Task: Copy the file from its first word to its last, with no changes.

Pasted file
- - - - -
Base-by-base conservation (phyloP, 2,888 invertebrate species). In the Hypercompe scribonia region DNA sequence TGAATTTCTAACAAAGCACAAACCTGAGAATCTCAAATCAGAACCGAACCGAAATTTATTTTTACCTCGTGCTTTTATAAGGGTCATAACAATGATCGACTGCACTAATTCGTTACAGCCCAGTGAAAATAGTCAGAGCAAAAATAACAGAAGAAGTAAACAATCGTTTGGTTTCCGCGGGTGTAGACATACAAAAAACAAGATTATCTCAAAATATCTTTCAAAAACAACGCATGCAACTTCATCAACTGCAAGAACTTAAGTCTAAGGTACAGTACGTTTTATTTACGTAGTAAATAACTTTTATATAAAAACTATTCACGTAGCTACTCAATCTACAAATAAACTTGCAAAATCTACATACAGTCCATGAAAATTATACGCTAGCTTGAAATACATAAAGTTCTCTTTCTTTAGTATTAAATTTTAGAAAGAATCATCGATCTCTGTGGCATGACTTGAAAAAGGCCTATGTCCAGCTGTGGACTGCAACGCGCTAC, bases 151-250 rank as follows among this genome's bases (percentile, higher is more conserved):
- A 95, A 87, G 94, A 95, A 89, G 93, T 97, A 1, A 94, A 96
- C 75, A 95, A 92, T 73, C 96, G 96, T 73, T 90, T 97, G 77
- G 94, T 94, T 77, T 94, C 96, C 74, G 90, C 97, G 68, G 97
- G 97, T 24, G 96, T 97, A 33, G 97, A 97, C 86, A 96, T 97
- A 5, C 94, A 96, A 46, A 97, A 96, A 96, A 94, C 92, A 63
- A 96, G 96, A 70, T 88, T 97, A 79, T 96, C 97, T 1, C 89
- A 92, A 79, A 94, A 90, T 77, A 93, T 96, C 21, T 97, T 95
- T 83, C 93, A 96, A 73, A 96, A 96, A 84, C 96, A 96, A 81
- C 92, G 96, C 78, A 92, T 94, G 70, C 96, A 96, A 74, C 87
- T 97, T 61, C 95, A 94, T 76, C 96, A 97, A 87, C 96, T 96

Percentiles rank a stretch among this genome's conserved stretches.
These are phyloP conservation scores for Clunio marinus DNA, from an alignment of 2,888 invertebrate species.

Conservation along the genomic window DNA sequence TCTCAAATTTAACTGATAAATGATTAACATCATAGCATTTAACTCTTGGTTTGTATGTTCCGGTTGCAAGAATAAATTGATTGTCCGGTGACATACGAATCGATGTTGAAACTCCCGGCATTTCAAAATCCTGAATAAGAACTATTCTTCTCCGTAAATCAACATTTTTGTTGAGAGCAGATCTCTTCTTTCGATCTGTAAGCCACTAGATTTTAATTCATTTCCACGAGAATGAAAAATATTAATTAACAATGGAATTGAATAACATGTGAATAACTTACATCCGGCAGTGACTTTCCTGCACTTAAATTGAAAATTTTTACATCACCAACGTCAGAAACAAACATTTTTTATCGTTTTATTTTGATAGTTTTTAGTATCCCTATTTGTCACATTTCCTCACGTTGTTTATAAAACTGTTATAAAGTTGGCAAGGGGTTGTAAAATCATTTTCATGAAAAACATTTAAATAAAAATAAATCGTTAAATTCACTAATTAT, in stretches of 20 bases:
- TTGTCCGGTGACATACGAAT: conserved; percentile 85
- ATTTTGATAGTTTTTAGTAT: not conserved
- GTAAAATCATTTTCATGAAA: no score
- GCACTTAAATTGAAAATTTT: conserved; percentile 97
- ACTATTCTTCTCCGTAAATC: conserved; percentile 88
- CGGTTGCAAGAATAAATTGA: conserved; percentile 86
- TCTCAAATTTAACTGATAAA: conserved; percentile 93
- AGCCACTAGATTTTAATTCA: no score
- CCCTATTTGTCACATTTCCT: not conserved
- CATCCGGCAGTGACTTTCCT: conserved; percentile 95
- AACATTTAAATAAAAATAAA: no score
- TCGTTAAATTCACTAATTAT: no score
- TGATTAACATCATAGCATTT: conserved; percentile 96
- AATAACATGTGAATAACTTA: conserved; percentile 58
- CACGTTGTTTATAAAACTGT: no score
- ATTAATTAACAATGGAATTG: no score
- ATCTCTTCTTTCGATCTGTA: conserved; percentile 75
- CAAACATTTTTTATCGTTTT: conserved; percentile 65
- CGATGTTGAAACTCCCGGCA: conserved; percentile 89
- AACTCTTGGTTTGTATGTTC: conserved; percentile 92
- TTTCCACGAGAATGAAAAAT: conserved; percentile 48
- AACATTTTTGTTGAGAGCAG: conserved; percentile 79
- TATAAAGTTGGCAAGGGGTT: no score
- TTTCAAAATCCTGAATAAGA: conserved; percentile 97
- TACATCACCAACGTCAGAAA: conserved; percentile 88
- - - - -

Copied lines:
Base-by-base conservation (phyloP, 2,888 invertebrate species). In the Hypercompe scribonia region DNA sequence TGAATTTCTAACAAAGCACAAACCTGAGAATCTCAAATCAGAACCGAACCGAAATTTATTTTTACCTCGTGCTTTTATAAGGGTCATAACAATGATCGACTGCACTAATTCGTTACAGCCCAGTGAAAATAGTCAGAGCAAAAATAACAGAAGAAGTAAACAATCGTTTGGTTTCCGCGGGTGTAGACATACAAAAAACAAGATTATCTCAAAATATCTTTCAAAAACAACGCATGCAACTTCATCAACTGCAAGAACTTAAGTCTAAGGTACAGTACGTTTTATTTACGTAGTAAATAACTTTTATATAAAAACTATTCACGTAGCTACTCAATCTACAAATAAACTTGCAAAATCTACATACAGTCCATGAAAATTATACGCTAGCTTGAAATACATAAAGTTCTCTTTCTTTAGTATTAAATTTTAGAAAGAATCATCGATCTCTGTGGCATGACTTGAAAAAGGCCTATGTCCAGCTGTGGACTGCAACGCGCTAC, bases 151-250 rank as follows among this genome's bases (percentile, higher is more conserved):
- A 95, A 87, G 94, A 95, A 89, G 93, T 97, A 1, A 94, A 96
- C 75, A 95, A 92, T 73, C 96, G 96, T 73, T 90, T 97, G 77
- G 94, T 94, T 77, T 94, C 96, C 74, G 90, C 97, G 68, G 97
- G 97, T 24, G 96, T 97, A 33, G 97, A 97, C 86, A 96, T 97
- A 5, C 94, A 96, A 46, A 97, A 96, A 96, A 94, C 92, A 63
- A 96, G 96, A 70, T 88, T 97, A 79, T 96, C 97, T 1, C 89
- A 92, A 79, A 94, A 90, T 77, A 93, T 96, C 21, T 97, T 95
- T 83, C 93, A 96, A 73, A 96, A 96, A 84, C 96, A 96, A 81
- C 92, G 96, C 78, A 92, T 94, G 70, C 96, A 96, A 74, C 87
- T 97, T 61, C 95, A 94, T 76, C 96, A 97, A 87, C 96, T 96

Percentiles rank a stretch among this genome's conserved stretches.
These are phyloP conservation scores for Clunio marinus DNA, from an alignment of 2,888 invertebrate species.

Conservation along the genomic window DNA sequence TCTCAAATTTAACTGATAAATGATTAACATCATAGCATTTAACTCTTGGTTTGTATGTTCCGGTTGCAAGAATAAATTGATTGTCCGGTGACATACGAATCGATGTTGAAACTCCCGGCATTTCAAAATCCTGAATAAGAACTATTCTTCTCCGTAAATCAACATTTTTGTTGAGAGCAGATCTCTTCTTTCGATCTGTAAGCCACTAGATTTTAATTCATTTCCACGAGAATGAAAAATATTAATTAACAATGGAATTGAATAACATGTGAATAACTTACATCCGGCAGTGACTTTCCTGCACTTAAATTGAAAATTTTTACATCACCAACGTCAGAAACAAACATTTTTTATCGTTTTATTTTGATAGTTTTTAGTATCCCTATTTGTCACATTTCCTCACGTTGTTTATAAAACTGTTATAAAGTTGGCAAGGGGTTGTAAAATCATTTTCATGAAAAACATTTAAATAAAAATAAATCGTTAAATTCACTAATTAT, in stretches of 20 bases:
- TTGTCCGGTGACATACGAAT: conserved; percentile 85
- ATTTTGATAGTTTTTAGTAT: not conserved
- GTAAAATCATTTTCATGAAA: no score
- GCACTTAAATTGAAAATTTT: conserved; percentile 97
- ACTATTCTTCTCCGTAAATC: conserved; percentile 88
- CGGTTGCAAGAATAAATTGA: conserved; percentile 86
- TCTCAAATTTAACTGATAAA: conserved; percentile 93
- AGCCACTAGATTTTAATTCA: no score
- CCCTATTTGTCACATTTCCT: not conserved
- CATCCGGCAGTGACTTTCCT: conserved; percentile 95
- AACATTTAAATAAAAATAAA: no score
- TCGTTAAATTCACTAATTAT: no score
- TGATTAACATCATAGCATTT: conserved; percentile 96
- AATAACATGTGAATAACTTA: conserved; percentile 58
- CACGTTGTTTATAAAACTGT: no score
- ATTAATTAACAATGGAATTG: no score
- ATCTCTTCTTTCGATCTGTA: conserved; percentile 75
- CAAACATTTTTTATCGTTTT: conserved; percentile 65
- CGATGTTGAAACTCCCGGCA: conserved; percentile 89
- AACTCTTGGTTTGTATGTTC: conserved; percentile 92
- TTTCCACGAGAATGAAAAAT: conserved; percentile 48
- AACATTTTTGTTGAGAGCAG: conserved; percentile 79
- TATAAAGTTGGCAAGGGGTT: no score
- TTTCAAAATCCTGAATAAGA: conserved; percentile 97
- TACATCACCAACGTCAGAAA: conserved; percentile 88